Completing your higher education via distance or online learning has many advantages. If you don’t live within commuting distance of a university or college, you would in the past have had to move closer to for the duration of your studies. Likewise, if you work full time, you probably would have had to quit your job to further your studies. And as for full time family commitments – once those would have forced you to abandon your hopes of higher education. Times have change a lot since then.

Today some of the most prestigious universities and colleges in the world offer a range of their ‘best selling’ degree, diploma and certification courses online. This has allowed many to get the education they want where previously they wouldn’t have been able to. It’s opened career doors and opportunities for them that once didn’t exist because they didn’t have the qualifications and training, and weren’t able to get them. It’s meant we now have highly skilled and accredited professionals in all corners of the world. Obviously, it’s also allowed many to improve their lives considerably too. Better education and higher qualifications invariably helps improve earning potential.

The advantages of studying from home via an online curriculum are many and varied. They include the ability to enroll when most convenient, and work at one’s own pace. Then there is the ultimate convenience and ‘luxury’ of being able to study at home, or wherever it suits. Plus the one we mentioned previously of being able to enroll in courses on the other side of the country, or in another country. Studying online means not having to uproot and move closer to the particular institution, which comes with considerable cost savings. It’s also usually cheaper to enroll in an online degree than to do the equivalent degree on campus because the institution doesn’t have the same overheads to factor in.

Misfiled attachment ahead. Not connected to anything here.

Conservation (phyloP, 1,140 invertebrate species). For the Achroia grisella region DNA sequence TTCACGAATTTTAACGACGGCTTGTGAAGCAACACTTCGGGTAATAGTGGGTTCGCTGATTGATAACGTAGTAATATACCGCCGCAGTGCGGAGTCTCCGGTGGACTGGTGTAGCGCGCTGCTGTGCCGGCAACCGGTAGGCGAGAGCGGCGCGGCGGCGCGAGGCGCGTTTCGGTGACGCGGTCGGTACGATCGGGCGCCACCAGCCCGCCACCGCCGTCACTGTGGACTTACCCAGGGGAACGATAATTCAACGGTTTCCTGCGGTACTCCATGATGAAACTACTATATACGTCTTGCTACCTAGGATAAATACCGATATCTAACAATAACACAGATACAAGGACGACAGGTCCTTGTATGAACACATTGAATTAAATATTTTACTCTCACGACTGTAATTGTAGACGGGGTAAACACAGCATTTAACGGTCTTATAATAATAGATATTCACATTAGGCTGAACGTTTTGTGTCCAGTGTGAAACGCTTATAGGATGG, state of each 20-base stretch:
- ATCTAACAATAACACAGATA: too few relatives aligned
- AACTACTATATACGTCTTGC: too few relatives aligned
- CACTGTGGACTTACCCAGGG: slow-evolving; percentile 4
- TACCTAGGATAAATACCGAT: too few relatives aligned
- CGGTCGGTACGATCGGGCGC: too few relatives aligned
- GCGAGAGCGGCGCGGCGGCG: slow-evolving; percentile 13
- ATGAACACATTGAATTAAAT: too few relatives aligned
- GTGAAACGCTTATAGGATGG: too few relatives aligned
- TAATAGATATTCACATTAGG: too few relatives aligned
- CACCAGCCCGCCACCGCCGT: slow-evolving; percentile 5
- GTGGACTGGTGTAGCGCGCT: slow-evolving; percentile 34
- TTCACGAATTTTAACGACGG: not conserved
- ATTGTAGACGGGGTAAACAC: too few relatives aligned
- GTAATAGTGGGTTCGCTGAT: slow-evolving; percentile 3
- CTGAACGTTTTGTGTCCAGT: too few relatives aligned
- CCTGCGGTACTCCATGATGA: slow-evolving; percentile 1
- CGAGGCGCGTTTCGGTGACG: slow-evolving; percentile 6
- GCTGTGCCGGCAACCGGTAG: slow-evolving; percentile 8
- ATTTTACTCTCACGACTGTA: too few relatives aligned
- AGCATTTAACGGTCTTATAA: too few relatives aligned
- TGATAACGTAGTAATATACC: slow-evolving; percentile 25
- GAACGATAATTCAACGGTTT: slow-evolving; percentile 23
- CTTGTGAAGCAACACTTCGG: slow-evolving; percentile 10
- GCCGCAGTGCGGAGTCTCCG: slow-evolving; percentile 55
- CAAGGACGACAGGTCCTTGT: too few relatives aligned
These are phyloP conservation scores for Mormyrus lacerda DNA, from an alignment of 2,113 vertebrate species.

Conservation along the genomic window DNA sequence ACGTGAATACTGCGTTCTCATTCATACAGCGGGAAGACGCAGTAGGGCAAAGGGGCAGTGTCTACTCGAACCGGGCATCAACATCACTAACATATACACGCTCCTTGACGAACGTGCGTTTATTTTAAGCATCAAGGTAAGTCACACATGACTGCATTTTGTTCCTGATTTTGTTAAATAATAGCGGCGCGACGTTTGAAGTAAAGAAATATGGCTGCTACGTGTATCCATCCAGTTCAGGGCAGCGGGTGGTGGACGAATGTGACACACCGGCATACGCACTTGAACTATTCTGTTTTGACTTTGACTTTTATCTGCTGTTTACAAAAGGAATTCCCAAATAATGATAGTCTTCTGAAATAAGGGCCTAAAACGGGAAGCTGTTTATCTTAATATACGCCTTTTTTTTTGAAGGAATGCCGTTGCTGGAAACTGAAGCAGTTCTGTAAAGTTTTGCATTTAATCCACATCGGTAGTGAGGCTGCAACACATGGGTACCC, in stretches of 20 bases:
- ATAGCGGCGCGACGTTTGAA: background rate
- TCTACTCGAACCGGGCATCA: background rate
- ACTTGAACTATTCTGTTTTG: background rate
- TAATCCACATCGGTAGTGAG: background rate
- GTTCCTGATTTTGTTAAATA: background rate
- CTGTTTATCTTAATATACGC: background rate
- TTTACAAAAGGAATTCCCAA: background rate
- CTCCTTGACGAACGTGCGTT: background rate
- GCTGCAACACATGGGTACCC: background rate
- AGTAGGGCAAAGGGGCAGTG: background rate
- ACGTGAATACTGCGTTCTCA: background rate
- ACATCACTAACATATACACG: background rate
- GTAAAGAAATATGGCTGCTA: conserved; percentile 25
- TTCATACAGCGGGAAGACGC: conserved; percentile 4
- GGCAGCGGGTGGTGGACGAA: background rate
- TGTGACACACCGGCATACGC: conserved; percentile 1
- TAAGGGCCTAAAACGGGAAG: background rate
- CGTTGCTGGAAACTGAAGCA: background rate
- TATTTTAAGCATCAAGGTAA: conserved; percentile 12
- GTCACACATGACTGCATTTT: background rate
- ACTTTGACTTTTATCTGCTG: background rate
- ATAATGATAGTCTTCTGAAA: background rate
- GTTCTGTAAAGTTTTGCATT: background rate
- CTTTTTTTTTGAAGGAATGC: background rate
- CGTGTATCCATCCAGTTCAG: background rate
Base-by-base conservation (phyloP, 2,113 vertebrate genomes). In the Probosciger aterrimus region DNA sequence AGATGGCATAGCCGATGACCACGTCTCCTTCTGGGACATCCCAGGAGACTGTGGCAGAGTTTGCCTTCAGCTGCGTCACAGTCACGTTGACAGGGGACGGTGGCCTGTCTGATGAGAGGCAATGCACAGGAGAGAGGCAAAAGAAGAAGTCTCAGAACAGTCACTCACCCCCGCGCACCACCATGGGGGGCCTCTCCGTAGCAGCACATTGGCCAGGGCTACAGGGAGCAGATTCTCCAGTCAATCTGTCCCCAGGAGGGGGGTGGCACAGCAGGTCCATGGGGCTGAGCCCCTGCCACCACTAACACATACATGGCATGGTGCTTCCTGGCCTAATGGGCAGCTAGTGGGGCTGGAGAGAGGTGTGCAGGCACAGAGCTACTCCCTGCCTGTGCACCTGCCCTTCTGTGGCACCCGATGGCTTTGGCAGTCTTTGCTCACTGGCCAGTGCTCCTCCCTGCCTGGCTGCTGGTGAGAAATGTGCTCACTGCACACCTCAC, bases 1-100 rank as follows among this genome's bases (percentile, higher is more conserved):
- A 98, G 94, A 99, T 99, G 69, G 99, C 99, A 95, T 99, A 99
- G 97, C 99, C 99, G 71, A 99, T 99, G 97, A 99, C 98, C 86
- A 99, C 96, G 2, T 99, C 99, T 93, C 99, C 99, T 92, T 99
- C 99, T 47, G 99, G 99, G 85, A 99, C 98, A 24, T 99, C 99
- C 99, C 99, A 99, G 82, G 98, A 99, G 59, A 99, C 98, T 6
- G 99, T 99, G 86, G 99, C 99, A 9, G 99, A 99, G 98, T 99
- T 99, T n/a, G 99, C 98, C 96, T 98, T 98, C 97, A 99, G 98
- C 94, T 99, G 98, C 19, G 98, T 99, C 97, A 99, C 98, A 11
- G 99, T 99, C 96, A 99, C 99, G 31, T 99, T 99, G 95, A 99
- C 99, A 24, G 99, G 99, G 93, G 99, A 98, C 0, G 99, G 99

Distance Education And E-Learning – The Reverse Side Of The Coin

However, attractive though it is, studying online also has its disadvantages. Chief amongst them is the question – will you actually have the time you need to study properly? It needs to be quality, alone time when you can focus on what you have to do without distractions. That could be a tall order if you are responsible for bringing up a family, or have a very heavy work schedule. Are you the type of person who can ignore all the many distractions that invariably crop up when you’re home? Every time you give in to the urge to grab a cup of coffee for instance you’re breaking your focus, and possibly even using it as an excuse to procrastinate.

Can you effectively study on your own? Many people work best when surrounded by others who can act as sounding boards for exchanging ideas and information. If you’re studying online, you’ll have to be your own sounding board, and do your research by yourself. You won’t have face-to-face contact with your lecturer, and other students.

However, having said that, your lecturer is typically only an email or message away, and many institutions have discussion boards and forums where students can interact with each other online. Some distance learning courses also have an in-person component, meaning that you must spend a certain amount of time on campus in order to complete this section. This is typically the case for certificate courses in sectors like the fire services where you are expected to demonstrate hands on competency around things like equipment use. An online Fire Officer 1 class for example includes this, and the service provider usually has arrangements with campuses where their students can attend a set one-day program to meet this part of the training.